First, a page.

LONG CREEK - Larry and Anita Griffith, the parents of two daughters, took on eight more "children" this year as Long Creek School set up a dormitory to host foreign exchange students.
The dormitory was a duplex owned by the school that had housed teachers, but recently the building had not been utilized to the full extent. With dwindling enrollment and financial pressures, Long Creek School followed the lead of other rural schools such as Ukiah, Burnt River, Crane, Mitchell and Monument by implementing a dormitory for foreign exchange students, an idea resisted by some community members in the past. It is expected that the school will break even this year, and next year should benefit from the venture, officials reported.
After a recent remodel, the duplex received a paint job from Larry Griffith and now provides a spacious home away from home for the four girls and four boys and a special room for the dorm parents.
The students include juniors Valentine Bonnanfant of France, Karolien "Ka" Dorsman of Holland; and seniors Mayumi Watnabe of Japan, Oyundelger "Oyuka" Sereeter of Mongolia, Bunyamin "Benji" Aksoy of Germany, Kam Shing "Tony" Cheung of Hong Kong, Jorge Sanchez of Mexico and Elson Silva from Brazil.
The new students, whose No. 1 priority is to learn English, have already experienced a variety of American activities like horseback riding, an Eastern Oregon University football game, a trip to the Oregon coast, shopping at Portland and recently embarked on a recent trip to the forest for a woodcutting adventure.
Five more foreign students live with area residents
The dormitory is set up to house only eight foreign exchange students, so families in the community opened their homes to five more young men who arrived for the 2002-03 school year.
Elmer and Ila Bennett have taken in two foreign exchange students, Ilirjan Miftari of Kosovo and Mike Dreher from Germany. When Long Creek School's dorm parents take their monthly weekend break, the Bennetts fill in.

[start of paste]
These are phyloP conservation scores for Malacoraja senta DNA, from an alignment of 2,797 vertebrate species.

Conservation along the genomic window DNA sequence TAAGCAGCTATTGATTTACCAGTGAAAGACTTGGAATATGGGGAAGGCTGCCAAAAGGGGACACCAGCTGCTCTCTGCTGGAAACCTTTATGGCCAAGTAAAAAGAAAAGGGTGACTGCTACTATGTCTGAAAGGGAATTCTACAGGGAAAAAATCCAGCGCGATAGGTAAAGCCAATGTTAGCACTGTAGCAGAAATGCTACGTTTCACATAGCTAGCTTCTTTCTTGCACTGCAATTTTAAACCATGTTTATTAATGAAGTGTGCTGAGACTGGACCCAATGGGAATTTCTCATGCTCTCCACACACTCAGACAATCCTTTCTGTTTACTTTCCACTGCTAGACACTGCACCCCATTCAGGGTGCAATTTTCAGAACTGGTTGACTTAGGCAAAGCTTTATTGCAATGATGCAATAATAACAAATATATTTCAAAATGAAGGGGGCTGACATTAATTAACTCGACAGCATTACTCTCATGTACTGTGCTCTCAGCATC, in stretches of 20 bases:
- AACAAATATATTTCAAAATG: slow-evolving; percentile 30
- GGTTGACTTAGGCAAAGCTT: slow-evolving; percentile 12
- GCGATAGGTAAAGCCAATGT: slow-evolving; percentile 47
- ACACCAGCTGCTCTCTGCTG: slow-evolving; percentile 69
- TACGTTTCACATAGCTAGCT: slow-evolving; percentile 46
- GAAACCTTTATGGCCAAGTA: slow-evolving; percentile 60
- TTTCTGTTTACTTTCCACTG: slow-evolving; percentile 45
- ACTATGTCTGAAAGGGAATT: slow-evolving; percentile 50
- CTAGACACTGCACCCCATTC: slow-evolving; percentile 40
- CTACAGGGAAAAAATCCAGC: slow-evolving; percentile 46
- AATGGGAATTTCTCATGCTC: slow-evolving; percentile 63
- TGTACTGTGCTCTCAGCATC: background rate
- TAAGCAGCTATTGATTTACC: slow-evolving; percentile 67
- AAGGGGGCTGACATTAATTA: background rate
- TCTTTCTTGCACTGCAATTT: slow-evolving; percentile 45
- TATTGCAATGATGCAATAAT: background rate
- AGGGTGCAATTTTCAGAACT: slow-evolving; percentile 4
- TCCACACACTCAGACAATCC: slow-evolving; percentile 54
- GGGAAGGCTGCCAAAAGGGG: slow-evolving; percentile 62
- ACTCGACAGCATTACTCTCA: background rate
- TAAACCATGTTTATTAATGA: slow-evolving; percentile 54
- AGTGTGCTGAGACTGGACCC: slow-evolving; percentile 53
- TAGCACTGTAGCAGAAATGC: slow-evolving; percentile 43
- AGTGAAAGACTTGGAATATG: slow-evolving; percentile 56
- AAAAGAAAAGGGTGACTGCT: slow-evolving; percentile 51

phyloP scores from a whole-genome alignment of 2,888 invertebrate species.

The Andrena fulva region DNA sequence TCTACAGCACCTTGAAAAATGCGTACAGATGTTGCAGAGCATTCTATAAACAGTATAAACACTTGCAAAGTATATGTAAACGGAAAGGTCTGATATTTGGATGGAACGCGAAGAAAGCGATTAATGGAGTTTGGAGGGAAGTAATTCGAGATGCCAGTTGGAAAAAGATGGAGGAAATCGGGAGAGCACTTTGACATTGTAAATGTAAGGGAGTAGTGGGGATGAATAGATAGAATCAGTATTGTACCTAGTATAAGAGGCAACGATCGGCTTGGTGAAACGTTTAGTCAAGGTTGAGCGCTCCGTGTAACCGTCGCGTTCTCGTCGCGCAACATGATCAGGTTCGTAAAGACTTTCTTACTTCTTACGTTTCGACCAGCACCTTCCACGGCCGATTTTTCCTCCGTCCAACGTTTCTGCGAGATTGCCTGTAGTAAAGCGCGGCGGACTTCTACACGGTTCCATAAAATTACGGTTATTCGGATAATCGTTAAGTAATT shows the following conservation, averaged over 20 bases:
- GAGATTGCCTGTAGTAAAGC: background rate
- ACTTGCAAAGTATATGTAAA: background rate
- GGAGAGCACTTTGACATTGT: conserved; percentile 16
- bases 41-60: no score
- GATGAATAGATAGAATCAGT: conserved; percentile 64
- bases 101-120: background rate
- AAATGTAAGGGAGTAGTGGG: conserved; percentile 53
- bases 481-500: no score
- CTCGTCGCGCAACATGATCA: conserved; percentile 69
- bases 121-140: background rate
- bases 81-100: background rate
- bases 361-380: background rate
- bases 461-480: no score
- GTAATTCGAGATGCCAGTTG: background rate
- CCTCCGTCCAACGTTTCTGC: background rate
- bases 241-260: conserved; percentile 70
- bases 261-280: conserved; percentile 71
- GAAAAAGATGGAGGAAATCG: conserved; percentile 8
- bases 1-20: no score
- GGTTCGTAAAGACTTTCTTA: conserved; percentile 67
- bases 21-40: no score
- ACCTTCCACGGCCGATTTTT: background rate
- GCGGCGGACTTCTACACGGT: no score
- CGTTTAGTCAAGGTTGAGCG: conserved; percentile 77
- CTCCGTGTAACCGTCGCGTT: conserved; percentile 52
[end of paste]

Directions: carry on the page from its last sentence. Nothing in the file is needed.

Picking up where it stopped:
Mike and Myla Corley are hosting Teerachot "Best" Chirasrirungson of Thailand, Alvin and Linda Hunt have opened their home to Denis Kurylenko of the Ukraine, and Dan and Robin Harold of Ritter made room for Jim Hsu of Taiwan.
Share/learn opportunity available through mentor program
A Mentor Family Program has been initiated to further enrich the students' experiences. Through the school, there are various opportunities to exchange information. But beyond that, there is an opportunity for the community to also reach out and include them - and perhaps learn something new.
"It's nice to have the students bring some of their culture here, to interact with the community," said Anita.
She added that the youth are proud of their families and countries and are interested in sharing about their homelands' cultures, traditions, foods and their varied personal interests such as art and sports. Some of them also are well-traveled outside their home countries.
The Griffiths are no strangers to Long Creek. Anita Leathers was raised in Long Creek and after high school graduation moved to Portland and married Larry Griffith. The family moved back to Long Creek to raise their two daughters, Janel Hunt, who resides at Long Creek, and Jennifer Griffith of La Grande. In 1987, they hosted the first exchange student to attend Long Creek School, a girl from Japan. They later housed a German girl through the Youth for Understanding Program.
Serving as dorm parents is a full-time job and can be very rewarding - and challenging, the Griffiths noted. At first homework was a big struggle because of the language barrier, but now things have improved. The Griffiths see the students interacting extremely well and all maintain a very high academic level. None of them had been exposed to an agricultural program like the school offers and all eight of the foreign exchange students have eagerly enrolled in drivers education.
As with anyone visiting a new country, the students are learning to adjust to a different culture, in addition to life in a rather small town. Many of them are from very large populated cities.
"I think that if you live in another country, it helps you understand what's happening when you see it in the news. You are more accepting and you learn tolerance," said Larry.